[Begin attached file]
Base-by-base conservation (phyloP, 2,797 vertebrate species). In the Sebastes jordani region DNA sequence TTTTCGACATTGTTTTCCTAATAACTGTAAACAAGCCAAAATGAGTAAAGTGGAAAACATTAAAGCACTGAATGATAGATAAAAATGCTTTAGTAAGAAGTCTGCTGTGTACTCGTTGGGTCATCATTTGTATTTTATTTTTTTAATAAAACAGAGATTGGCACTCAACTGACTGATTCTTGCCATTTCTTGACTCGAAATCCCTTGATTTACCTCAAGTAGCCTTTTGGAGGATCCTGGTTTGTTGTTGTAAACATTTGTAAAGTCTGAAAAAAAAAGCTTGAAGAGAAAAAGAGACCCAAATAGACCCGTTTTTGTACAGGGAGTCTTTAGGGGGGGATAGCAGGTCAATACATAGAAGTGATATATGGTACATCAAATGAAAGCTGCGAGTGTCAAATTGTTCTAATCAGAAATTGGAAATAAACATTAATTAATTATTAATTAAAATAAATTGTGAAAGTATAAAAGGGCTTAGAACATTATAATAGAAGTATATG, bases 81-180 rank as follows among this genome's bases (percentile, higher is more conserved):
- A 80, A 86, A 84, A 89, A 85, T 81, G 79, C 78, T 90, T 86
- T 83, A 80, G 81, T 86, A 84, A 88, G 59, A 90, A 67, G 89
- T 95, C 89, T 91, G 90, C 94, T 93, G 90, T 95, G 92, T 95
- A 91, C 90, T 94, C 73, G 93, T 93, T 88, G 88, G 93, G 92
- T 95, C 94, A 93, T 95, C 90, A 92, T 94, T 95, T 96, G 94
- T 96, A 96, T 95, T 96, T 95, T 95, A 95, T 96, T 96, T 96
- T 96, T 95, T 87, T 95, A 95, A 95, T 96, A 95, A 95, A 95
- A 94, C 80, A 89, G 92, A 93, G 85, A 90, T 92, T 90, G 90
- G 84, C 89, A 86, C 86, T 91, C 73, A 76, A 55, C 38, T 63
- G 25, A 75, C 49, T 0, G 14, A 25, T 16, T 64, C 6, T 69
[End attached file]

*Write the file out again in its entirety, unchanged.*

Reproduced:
Base-by-base conservation (phyloP, 2,797 vertebrate species). In the Sebastes jordani region DNA sequence TTTTCGACATTGTTTTCCTAATAACTGTAAACAAGCCAAAATGAGTAAAGTGGAAAACATTAAAGCACTGAATGATAGATAAAAATGCTTTAGTAAGAAGTCTGCTGTGTACTCGTTGGGTCATCATTTGTATTTTATTTTTTTAATAAAACAGAGATTGGCACTCAACTGACTGATTCTTGCCATTTCTTGACTCGAAATCCCTTGATTTACCTCAAGTAGCCTTTTGGAGGATCCTGGTTTGTTGTTGTAAACATTTGTAAAGTCTGAAAAAAAAAGCTTGAAGAGAAAAAGAGACCCAAATAGACCCGTTTTTGTACAGGGAGTCTTTAGGGGGGGATAGCAGGTCAATACATAGAAGTGATATATGGTACATCAAATGAAAGCTGCGAGTGTCAAATTGTTCTAATCAGAAATTGGAAATAAACATTAATTAATTATTAATTAAAATAAATTGTGAAAGTATAAAAGGGCTTAGAACATTATAATAGAAGTATATG, bases 81-180 rank as follows among this genome's bases (percentile, higher is more conserved):
- A 80, A 86, A 84, A 89, A 85, T 81, G 79, C 78, T 90, T 86
- T 83, A 80, G 81, T 86, A 84, A 88, G 59, A 90, A 67, G 89
- T 95, C 89, T 91, G 90, C 94, T 93, G 90, T 95, G 92, T 95
- A 91, C 90, T 94, C 73, G 93, T 93, T 88, G 88, G 93, G 92
- T 95, C 94, A 93, T 95, C 90, A 92, T 94, T 95, T 96, G 94
- T 96, A 96, T 95, T 96, T 95, T 95, A 95, T 96, T 96, T 96
- T 96, T 95, T 87, T 95, A 95, A 95, T 96, A 95, A 95, A 95
- A 94, C 80, A 89, G 92, A 93, G 85, A 90, T 92, T 90, G 90
- G 84, C 89, A 86, C 86, T 91, C 73, A 76, A 55, C 38, T 63
- G 25, A 75, C 49, T 0, G 14, A 25, T 16, T 64, C 6, T 69